Also in search of Rachel is the ruthless Niander Wallace (Jared Leto), head of the powerful Wallace Corporation (makers of replicants). Wallace is not coincidentally a blind man—he can “see” only via a prosthetic system of hovering “eyes”. Reminiscent of Yahweh, the God of the Old Testament, he insufflates inanimate matter with autonomous, sentient life, only to callously force his creations into slavery. As a creator, his ability to see and envision the future is augmented, yet his blindness represents the senselessness of the act of creation, a configuration that evokes a tangle of cultural references, from Jewish folklore (the tradition of the Golem) to the biblical Rachel. Wallace himself quotes Genesis while contemplating replicant Rachel’s skull: “And God remembered Rachel, heeded her, and opened her womb”. For Wallace, whose ambition is to populate the stars, the prospect of self-replicating replicants presents a business opportunity. For a growing underground army of renegade replicants, on the other hand, the knowledge of Rachel’s child has messianic potential.
The centrality of biblical and biological reproduction in Blade Runner 2049 distinguishes it from the original and also from recent science fiction films and television productions about unruly artificial intelligences. This essay has highlighted some of the resonant connections, to identity and religion, in one of the most thematically rich films in a dystopian genre obsessed with artificial creation. It serves as an epilogue to Reproduction on Film and as an invitation to scholars to further extend the project by exploring the persistently fertile and still mostly uncharted intersection of reproduction and cinema.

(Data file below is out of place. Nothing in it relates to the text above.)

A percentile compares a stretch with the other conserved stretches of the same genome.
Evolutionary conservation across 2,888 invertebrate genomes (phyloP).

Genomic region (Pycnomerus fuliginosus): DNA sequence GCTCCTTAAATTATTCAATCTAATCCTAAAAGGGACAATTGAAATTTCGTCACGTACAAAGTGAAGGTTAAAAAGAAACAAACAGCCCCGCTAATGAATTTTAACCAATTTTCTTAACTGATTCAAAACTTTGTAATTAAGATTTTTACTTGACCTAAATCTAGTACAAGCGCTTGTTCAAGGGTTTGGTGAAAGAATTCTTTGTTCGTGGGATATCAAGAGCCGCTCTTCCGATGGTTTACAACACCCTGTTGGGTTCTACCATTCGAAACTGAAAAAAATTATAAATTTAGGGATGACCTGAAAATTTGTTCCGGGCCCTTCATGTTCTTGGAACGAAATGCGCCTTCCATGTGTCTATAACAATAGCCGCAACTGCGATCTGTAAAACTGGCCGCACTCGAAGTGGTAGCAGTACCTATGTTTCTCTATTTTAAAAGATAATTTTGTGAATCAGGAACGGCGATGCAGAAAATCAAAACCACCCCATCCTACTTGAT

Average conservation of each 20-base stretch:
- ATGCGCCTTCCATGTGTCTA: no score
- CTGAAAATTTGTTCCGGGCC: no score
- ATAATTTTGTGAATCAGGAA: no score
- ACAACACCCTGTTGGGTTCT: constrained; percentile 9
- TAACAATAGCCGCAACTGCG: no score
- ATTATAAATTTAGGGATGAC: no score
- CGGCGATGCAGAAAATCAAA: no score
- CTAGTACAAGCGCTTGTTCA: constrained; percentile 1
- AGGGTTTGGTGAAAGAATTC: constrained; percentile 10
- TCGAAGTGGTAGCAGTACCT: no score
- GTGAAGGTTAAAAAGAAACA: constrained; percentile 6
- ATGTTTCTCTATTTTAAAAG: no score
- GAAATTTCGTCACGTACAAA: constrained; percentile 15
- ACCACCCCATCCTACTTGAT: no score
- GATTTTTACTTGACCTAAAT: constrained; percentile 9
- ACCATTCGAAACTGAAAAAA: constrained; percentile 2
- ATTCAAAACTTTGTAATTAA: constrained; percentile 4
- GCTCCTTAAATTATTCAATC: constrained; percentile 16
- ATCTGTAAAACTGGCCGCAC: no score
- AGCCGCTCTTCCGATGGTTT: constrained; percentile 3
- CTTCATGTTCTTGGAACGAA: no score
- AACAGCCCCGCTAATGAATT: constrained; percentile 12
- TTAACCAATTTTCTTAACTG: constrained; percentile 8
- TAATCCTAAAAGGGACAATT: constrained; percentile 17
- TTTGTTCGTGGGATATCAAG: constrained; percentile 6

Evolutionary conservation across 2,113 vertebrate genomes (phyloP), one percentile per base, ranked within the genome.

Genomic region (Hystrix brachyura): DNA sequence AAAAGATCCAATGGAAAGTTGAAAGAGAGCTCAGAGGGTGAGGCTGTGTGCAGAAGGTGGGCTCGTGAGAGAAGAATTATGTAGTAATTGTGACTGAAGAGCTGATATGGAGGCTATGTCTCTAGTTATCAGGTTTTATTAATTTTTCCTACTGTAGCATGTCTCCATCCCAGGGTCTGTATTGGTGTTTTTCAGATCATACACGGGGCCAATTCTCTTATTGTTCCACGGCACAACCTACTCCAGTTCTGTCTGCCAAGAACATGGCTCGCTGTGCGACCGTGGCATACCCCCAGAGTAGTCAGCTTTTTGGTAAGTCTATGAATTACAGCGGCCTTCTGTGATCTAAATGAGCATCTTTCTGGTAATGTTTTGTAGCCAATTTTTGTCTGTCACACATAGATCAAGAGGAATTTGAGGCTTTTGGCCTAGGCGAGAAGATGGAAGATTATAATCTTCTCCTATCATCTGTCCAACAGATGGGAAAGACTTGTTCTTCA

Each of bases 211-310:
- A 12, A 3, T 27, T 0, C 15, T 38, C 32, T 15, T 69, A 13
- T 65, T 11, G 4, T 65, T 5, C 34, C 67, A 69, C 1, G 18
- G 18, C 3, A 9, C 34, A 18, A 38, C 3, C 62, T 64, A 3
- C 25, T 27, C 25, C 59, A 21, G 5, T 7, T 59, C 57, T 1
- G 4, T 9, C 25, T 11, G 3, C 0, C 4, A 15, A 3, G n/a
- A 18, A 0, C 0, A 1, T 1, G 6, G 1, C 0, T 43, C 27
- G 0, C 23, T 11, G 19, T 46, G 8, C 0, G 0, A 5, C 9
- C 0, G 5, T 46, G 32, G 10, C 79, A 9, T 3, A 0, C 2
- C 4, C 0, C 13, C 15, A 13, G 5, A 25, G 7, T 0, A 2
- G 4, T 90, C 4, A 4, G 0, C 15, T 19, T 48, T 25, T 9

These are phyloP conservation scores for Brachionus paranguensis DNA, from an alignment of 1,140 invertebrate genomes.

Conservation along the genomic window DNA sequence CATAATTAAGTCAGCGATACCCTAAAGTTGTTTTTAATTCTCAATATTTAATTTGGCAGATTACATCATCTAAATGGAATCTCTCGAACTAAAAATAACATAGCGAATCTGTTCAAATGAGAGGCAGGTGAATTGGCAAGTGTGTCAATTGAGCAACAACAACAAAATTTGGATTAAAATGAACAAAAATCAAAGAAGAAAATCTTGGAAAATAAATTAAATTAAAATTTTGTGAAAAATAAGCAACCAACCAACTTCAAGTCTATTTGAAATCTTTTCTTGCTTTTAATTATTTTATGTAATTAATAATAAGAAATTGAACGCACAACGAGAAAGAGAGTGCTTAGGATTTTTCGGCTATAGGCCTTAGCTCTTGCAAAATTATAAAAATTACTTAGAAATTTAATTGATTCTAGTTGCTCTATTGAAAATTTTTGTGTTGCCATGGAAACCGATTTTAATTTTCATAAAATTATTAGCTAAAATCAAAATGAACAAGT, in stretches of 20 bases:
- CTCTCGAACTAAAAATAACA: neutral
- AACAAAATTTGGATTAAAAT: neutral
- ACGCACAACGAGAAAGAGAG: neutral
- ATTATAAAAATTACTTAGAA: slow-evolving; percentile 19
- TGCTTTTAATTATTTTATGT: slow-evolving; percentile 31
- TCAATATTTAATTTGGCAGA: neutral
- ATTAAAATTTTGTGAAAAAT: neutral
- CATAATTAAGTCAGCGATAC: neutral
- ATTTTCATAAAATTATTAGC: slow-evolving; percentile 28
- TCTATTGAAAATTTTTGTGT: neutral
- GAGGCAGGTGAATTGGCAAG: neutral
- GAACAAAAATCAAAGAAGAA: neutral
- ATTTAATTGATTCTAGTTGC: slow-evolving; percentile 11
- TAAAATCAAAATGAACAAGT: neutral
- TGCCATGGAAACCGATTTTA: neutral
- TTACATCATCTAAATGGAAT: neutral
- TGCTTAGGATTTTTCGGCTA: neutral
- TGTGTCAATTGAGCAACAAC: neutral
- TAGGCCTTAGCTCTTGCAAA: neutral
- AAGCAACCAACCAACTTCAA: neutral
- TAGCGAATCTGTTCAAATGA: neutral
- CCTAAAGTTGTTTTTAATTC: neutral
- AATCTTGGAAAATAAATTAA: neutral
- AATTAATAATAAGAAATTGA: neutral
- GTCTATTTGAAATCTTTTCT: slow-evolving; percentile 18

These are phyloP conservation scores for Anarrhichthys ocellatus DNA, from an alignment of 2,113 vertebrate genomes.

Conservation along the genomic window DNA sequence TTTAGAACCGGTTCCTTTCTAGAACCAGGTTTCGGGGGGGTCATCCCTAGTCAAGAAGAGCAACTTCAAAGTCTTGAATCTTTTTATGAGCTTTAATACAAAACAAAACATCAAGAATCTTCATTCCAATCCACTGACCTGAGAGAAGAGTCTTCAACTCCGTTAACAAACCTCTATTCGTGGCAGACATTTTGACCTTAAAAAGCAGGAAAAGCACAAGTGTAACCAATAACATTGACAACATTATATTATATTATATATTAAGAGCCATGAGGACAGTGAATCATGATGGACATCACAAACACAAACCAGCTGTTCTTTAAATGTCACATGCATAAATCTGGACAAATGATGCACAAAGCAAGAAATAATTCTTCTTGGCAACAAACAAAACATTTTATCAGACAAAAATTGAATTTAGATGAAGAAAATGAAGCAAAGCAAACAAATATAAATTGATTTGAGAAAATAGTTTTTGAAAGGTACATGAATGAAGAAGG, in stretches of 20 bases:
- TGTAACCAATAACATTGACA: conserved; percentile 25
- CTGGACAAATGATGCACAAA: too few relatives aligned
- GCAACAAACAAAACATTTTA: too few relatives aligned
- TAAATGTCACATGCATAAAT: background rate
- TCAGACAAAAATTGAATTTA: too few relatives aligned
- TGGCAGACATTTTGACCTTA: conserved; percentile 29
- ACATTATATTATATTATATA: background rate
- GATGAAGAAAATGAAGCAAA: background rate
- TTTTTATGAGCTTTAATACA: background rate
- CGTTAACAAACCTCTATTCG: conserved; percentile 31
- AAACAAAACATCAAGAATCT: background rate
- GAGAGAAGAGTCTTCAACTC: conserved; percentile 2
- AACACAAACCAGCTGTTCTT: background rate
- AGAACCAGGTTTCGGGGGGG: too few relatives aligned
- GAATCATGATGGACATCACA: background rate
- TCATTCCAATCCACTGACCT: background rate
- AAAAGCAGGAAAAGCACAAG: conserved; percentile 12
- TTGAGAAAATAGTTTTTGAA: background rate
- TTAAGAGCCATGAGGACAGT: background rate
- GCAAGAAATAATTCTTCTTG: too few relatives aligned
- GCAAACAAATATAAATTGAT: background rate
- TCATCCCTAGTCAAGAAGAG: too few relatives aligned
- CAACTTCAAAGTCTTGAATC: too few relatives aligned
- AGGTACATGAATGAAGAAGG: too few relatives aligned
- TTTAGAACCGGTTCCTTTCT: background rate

About the author: Lavinia Maddaluno is Rome Fellow at the British School at Rome. She holds a PhD in History and an MPhil in History and Philosophy of Science from the University of Cambridge. She has worked on scientific practices in the Enlightenment, knowledge making and ideas of political economy in eighteenth-century Italy, and is book review assistant editor for the journal Nuncius. Contact her at email@example.com.
Main image: 3d render. Human Clone Manufacturing and Futuristic Room/Shutterstock: 593141696 ©Ana Aguirre Perez